An effective strategy establishes the direction, expectations and values from which the workforce operates with discretion, resulting in a more empowered agency that knows where it’s going and why.This leads to stronger and better-aligned workforce behaviors and motivations, a greater degree of internal and external collaboration and greater service flexibility and innovation.


To achieve the strategy, public child welfare agencies need a clear and action-oriented plan for improving the lives of the children, youth and families they serve. They must know how to develop such a plan, make it happen and be clear about how they are impacting outcomes. They must avoid having major crises stall their progress, resolve related debates and tensions, avoid reactive or limited responses to the challenges they face and instill a sense of hope and forward progress among the staff.


This guidance provides a pathway to this reality: everyone in an agency working in synch with a clear and energizing sense of purpose, flexing when needed but then returning to the primary goals, objectives and initiatives that help improve the lives of

children, youth and families.

This Guidance Provides Answers to These and Other Questions:

  • What is strategy, why is it important and how does it impact those we serve?
  • What set of elements comprise an effective strategic plan?
  • How does an agency ensure that its strategic plans are implemented and avoid the effort resulting in “boring meetings and dusty books on a shelf?”
  • How does an agency ensure that strategy is familiar and relevant to front-line staff? 
  • How does an agency avoid dispensing with its strategy whenever a crisis hits?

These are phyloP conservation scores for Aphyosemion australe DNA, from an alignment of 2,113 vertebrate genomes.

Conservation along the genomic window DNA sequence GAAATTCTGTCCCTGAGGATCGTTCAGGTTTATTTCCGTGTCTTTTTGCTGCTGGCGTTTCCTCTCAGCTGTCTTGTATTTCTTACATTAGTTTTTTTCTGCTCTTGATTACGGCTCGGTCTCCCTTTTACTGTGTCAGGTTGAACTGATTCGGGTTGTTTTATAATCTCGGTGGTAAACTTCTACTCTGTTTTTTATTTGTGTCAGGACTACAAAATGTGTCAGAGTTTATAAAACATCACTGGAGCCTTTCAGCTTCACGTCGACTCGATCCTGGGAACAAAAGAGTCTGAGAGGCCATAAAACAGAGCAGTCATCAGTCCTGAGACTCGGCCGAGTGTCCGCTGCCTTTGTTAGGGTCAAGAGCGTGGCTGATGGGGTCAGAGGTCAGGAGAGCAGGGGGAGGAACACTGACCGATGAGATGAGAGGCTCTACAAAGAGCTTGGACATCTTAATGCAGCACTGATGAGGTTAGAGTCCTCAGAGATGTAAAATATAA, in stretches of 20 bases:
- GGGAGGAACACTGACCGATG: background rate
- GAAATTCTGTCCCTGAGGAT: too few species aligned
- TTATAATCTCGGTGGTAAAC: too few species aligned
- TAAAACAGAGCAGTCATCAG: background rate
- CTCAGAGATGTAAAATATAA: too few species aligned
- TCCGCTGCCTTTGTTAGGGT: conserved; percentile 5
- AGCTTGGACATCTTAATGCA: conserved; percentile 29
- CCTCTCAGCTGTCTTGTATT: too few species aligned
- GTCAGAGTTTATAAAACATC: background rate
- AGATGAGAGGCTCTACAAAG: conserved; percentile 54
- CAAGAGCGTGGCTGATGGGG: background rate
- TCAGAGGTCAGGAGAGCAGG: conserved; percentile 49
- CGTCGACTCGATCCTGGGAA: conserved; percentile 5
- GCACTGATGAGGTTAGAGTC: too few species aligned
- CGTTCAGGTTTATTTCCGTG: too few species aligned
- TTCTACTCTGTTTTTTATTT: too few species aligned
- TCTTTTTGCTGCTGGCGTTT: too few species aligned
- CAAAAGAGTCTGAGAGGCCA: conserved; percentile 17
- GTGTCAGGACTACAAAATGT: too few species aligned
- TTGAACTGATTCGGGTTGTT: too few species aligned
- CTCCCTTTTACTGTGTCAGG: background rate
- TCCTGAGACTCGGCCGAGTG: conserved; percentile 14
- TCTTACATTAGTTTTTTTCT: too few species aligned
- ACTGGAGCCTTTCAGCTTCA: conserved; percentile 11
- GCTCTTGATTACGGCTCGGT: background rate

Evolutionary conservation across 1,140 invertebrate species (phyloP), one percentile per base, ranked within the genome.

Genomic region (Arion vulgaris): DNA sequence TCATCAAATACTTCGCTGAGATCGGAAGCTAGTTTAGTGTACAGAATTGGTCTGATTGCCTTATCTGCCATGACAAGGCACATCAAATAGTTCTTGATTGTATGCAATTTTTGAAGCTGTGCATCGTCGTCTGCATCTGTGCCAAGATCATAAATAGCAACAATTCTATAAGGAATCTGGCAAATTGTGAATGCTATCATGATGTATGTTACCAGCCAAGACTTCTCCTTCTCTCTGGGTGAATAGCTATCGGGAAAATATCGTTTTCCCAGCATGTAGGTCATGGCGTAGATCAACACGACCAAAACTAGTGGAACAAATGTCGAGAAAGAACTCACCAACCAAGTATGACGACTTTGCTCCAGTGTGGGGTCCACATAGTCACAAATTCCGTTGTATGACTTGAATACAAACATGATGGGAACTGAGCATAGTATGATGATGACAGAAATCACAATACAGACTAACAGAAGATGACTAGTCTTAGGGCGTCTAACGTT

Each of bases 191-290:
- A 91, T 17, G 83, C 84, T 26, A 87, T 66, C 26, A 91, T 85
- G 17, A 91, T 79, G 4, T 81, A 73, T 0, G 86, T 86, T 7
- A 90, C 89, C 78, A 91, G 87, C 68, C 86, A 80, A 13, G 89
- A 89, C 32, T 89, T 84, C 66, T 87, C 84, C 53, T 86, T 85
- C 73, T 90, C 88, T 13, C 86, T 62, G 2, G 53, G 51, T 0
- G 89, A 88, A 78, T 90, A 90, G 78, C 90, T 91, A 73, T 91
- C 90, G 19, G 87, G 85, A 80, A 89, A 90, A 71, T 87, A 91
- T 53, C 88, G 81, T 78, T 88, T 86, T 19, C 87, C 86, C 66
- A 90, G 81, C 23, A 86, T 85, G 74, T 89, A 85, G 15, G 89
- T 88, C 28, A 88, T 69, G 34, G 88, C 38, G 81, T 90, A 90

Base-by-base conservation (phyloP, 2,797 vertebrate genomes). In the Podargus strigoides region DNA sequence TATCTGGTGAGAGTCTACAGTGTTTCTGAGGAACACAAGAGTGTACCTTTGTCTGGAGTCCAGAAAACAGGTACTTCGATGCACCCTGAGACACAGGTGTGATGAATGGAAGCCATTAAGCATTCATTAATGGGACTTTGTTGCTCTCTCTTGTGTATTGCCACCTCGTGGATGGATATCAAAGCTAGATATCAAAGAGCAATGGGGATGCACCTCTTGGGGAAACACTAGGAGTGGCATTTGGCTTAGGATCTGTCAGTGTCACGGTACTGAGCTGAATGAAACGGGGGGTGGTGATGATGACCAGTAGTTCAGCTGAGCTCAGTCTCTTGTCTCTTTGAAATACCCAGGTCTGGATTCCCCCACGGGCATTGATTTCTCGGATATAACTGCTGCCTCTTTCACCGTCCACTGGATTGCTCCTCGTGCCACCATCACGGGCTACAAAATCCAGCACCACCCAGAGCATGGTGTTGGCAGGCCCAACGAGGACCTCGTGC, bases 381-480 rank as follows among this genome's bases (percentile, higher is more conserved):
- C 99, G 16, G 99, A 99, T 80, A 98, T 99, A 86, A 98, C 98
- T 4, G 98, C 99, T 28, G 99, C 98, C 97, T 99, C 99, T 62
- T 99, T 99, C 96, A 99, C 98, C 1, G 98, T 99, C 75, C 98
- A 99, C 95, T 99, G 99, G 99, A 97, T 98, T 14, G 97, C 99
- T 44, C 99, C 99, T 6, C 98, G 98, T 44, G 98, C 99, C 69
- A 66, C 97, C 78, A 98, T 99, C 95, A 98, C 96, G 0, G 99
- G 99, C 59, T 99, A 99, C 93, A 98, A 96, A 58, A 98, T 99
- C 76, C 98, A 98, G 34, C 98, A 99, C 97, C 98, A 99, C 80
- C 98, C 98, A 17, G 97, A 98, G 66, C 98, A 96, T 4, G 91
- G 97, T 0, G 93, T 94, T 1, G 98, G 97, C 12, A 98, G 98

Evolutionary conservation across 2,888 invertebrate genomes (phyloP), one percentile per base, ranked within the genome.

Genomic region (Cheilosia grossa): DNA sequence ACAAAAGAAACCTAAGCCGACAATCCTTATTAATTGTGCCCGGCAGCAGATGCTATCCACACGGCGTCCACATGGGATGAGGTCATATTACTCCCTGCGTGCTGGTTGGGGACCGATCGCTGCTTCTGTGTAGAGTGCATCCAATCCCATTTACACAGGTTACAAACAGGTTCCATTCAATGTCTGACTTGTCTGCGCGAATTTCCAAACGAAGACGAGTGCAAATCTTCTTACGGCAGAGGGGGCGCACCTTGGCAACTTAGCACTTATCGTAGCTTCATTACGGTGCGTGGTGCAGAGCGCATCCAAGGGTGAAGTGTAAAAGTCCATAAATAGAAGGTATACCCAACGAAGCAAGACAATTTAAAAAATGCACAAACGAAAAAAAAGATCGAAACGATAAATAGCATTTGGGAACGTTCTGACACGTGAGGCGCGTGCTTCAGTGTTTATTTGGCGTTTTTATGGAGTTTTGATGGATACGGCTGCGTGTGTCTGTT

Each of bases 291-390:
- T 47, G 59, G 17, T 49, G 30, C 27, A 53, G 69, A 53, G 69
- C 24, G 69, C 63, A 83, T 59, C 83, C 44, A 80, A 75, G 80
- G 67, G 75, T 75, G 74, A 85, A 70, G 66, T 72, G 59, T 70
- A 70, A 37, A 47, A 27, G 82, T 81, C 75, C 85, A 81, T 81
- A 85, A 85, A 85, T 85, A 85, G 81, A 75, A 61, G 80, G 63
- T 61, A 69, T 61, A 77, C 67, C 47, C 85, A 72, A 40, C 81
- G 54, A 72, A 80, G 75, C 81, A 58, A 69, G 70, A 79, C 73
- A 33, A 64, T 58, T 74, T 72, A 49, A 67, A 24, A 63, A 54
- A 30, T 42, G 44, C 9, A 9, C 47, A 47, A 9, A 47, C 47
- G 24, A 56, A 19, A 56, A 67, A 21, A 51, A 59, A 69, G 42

• How does an agency link its strategy to all of the departments and functions within it? 
  • How should the results of a strategy be measured and monitored?
  • How does the theme of disproportionality and disparity fit into strategic planning?
  • How does strategy work help to build a culture of empowerment and accountability?
  • How does strategy help agencies address the “either-or” tensions we sometimes confront in our work?

Why Is This Critical Area Important to the Field of Public Child Welfare?

  • Professionals in well-respected fields tell their story in ways that are compelling, build trust about their work and generate support and desired resources. They attract talented people to join in these efforts. Strategy work is the first step for both the field and individual agencies in establishing this respect and credibility.
  • There is strong public interest in and support for efforts to make children and youth safe, secure and generally healthy and well-adjusted. We must be clear and persuasive that the field and its organizations make this happen through strengthening families.
  • Strategy is not a compliance activity or an abstract exercise in wishful thinking. Effectively developed strategies areconcrete and approachable versus theoretical and overly technical.

How Will Outcomes Be Achieved For and With Children, Youth and Families?

  • Effective strategy provides the “game plan” for advancing outcomes both individually and collectively. A clear picture of the desired outcomes for children, youth and families forms the core of this plan.
  • Monitoring, decision-making and quality assurance activities within any agency need to be guided by the right set of objectives and measures. Otherwise, the agency risks doing the wrong things quite well.
  • Outcomes will not be achieved simply through good intentions, quality staff and even good front-line practice design and principles. If an agency’s assets are either micro-managed or use in too unguided a way, they won’t work towards thecollective goals, be sustainable, or result in effective daily action.

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